Just 2% of Patients Who Need It Get Anti-Opioid Drug Naloxone
FRIDAY, Jan. 17, 2020 (HealthDay News) -- Naloxone can prevent opioid overdose deaths, but only a tiny percentage of Americans at risk are prescribed the lifesaving drug.
That's the key finding from an analysis of nationwide data on adults with private health insurance.
The researchers found that while naloxone (Evzio, Narcan) prescriptions in this group rose between January 2014 and mid-2017, only 1.6% of those taking high doses of prescription opioid painkillers had filled a naloxone prescription by the last six months of the study period.
And the percentage of filled naloxone prescriptions was no higher among adults who had survived an overdose or had been diagnosed with opioid addiction ("opioid use disorder"), the study found.
Naloxone can help reverse an overdose of many types of opioids, including prescription pain medicines (such as oxycodone) and illegal drugs such as heroin.
The study -- done by a team from the University of Michigan and VA Ann Arbor Healthcare System -- was recently published in the Journal of General Internal Medicine.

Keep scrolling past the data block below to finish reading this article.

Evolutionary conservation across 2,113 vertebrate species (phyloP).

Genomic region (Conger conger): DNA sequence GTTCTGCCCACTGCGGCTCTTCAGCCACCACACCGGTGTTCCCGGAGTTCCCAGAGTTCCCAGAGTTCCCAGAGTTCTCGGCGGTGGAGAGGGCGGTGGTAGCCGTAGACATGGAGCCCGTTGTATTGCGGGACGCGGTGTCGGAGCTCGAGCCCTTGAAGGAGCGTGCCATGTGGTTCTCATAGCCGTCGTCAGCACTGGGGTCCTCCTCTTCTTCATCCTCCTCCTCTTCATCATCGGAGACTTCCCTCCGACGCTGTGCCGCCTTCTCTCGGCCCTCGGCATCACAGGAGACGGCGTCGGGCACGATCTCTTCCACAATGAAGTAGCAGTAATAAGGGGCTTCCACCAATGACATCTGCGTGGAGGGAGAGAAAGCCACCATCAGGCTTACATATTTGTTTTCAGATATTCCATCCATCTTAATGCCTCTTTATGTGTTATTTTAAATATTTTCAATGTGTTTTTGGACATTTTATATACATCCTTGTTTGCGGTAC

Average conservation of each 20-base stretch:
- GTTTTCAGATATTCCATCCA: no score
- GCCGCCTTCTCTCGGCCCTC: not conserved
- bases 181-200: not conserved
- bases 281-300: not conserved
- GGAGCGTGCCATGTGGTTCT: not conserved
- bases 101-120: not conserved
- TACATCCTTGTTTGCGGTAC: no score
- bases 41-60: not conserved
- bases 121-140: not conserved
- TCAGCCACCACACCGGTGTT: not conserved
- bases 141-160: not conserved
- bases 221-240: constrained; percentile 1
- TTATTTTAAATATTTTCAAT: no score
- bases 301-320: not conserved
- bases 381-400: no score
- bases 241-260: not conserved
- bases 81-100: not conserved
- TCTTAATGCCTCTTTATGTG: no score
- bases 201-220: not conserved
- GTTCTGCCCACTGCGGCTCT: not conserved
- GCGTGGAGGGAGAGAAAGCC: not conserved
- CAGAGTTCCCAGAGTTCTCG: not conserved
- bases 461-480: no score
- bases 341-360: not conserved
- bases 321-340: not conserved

U.S. Centers for Disease Control and Prevention guidelines recommend prescribing naloxone to any patient who takes high doses of opioid pain medicines or who has other major overdose risk factors, including a history of opioid use disorder or opioid overdose.
Naloxone is also recommended for patients who take opioids and the sedative benzodiazepine at the same time, because the two drugs can interact.
"The vast majority of naloxone prescribing is to patients who have received opioid prescriptions, but there are other groups at high risk for overdose but not receiving prescription opioids, including people using only street drugs, that warrant further attention," said research team leader Dr. Lewei (Allison) Lin, an addiction psychiatrist at the University of Michigan Addiction Center.
"Over the course of the entire study period, we also found that although both high-dosage opioid prescriptions and having an opioid use disorder were associated with receiving naloxone, the same wasn't true for those with a history of overdose or those with other substance use disorders," she said in a university news release.
Lin said more work is needed to guide naloxone prescribing to patients at highest risk for overdose.
The U.S. National Institute on Drug Abuse has more about naloxone.
SOURCE: University of Michigan, news release, Jan. 8, 2020